Functional aspects of modern and ancient pedestrian mobility on historic stone pavements
Free (open access)
Volume 12 (2017), Issue 3
589 - 598
E. CEPOLINA, A. MARRADI & D. ULIVIERI
Walking is a fundamental human activity and is an essential component in sustainable transport: it is a viable alternative to private and public transport, in case of short trips, and it also plays a key role in the public transport mode, since public transport is a transport inter-modal chain where the foot journeys have an important weight. Besides, walking is an ancient and natural act, it has always been connected with open space, but the same action of walking brought up, at least until the first half of the 18th century, considerable difficulties. The ability to use public spaces with facility and freedom was enjoyed in different ways depending on gender and social class. The stylistic and typological differences between men’s and women’s shoes, between shoes worn by people belonging to low and high rank determined over the centuries different mobility patterns. The ability to walk is connected with the type of the road surface and with the structure of the shoe that changes over the centuries as the concept of walking is changing. The road networks of inner city centers and the topic of the historic pavements to the same degree express the historical image of a place as the colors of the facades on buildings overlooking the streets. The paper aims to explore safety for pedestrian mobility in the present and in the past. With reference to stone pavements, it focuses on the analysis of all the properties that affect safety, particularly in terms of roughness, texture and skid resistance. Friction in dry and wet conditions will be analyzed taking into account different types of shoes, used both in the past and in the present time. The paper ends with remarks about safety for pedestrian mobility, specifically addressed to the historical city centre of Volterra, Tuscany, Italy.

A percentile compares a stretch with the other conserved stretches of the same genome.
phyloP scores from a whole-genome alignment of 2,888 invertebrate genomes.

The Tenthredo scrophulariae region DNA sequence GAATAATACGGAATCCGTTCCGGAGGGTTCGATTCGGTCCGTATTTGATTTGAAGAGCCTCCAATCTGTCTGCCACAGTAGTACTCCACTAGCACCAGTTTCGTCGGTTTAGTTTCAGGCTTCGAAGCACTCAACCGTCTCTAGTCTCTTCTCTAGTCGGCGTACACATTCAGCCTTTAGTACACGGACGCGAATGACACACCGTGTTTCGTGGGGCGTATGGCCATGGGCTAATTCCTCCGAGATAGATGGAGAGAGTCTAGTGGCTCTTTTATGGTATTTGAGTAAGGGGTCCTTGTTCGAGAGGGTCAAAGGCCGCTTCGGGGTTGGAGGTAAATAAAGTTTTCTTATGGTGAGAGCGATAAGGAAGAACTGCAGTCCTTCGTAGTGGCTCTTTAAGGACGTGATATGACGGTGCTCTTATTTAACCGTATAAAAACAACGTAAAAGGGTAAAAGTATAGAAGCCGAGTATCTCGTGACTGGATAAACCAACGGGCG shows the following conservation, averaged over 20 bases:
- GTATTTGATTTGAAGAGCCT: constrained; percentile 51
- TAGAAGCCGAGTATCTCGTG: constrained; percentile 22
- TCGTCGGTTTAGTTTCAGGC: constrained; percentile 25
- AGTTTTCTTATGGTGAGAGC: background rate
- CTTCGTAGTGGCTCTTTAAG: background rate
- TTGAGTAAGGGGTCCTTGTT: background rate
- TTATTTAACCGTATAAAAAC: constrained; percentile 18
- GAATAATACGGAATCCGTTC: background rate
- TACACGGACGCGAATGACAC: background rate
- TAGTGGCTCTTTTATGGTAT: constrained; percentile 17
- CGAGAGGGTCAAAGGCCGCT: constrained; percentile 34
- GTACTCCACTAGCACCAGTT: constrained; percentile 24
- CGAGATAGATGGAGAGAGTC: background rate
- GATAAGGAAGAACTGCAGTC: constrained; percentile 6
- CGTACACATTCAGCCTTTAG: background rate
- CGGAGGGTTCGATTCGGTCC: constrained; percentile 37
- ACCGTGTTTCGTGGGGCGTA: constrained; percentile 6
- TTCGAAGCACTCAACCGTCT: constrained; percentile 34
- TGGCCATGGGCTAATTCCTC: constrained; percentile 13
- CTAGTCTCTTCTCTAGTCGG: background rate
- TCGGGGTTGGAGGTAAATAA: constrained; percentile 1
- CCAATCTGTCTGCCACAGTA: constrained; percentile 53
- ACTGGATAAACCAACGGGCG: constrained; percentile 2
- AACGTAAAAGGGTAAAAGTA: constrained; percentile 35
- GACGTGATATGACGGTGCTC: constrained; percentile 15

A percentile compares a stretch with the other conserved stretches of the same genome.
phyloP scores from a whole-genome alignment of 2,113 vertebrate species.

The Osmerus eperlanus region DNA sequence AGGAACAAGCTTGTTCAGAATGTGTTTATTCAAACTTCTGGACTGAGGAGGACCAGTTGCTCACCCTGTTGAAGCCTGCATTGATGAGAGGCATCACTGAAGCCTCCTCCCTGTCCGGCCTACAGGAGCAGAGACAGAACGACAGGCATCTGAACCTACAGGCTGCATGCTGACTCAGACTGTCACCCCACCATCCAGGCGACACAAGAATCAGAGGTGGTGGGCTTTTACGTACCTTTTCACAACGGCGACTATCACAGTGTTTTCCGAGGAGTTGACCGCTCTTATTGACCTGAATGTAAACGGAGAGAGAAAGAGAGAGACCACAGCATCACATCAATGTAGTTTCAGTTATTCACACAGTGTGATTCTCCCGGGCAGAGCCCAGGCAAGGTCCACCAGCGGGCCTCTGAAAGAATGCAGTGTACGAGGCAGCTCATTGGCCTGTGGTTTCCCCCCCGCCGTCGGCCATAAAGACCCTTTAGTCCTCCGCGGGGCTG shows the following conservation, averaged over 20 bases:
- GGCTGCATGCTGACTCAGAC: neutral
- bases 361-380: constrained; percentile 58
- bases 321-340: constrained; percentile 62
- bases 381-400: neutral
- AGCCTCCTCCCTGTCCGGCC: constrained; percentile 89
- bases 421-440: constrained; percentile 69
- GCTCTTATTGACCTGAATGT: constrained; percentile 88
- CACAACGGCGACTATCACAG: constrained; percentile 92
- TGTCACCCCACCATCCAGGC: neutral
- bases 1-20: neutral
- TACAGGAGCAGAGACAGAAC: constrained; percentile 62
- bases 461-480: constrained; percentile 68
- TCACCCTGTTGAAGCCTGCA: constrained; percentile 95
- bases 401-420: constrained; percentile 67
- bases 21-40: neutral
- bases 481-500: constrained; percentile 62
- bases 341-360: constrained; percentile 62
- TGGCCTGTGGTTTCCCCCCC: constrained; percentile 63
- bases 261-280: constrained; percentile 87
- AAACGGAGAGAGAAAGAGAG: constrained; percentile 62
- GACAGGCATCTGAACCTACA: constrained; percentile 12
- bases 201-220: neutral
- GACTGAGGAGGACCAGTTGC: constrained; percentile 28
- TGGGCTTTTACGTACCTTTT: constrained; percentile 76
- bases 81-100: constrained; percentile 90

historic stone pavements, pedestrian mobility, Tuscany, Volterra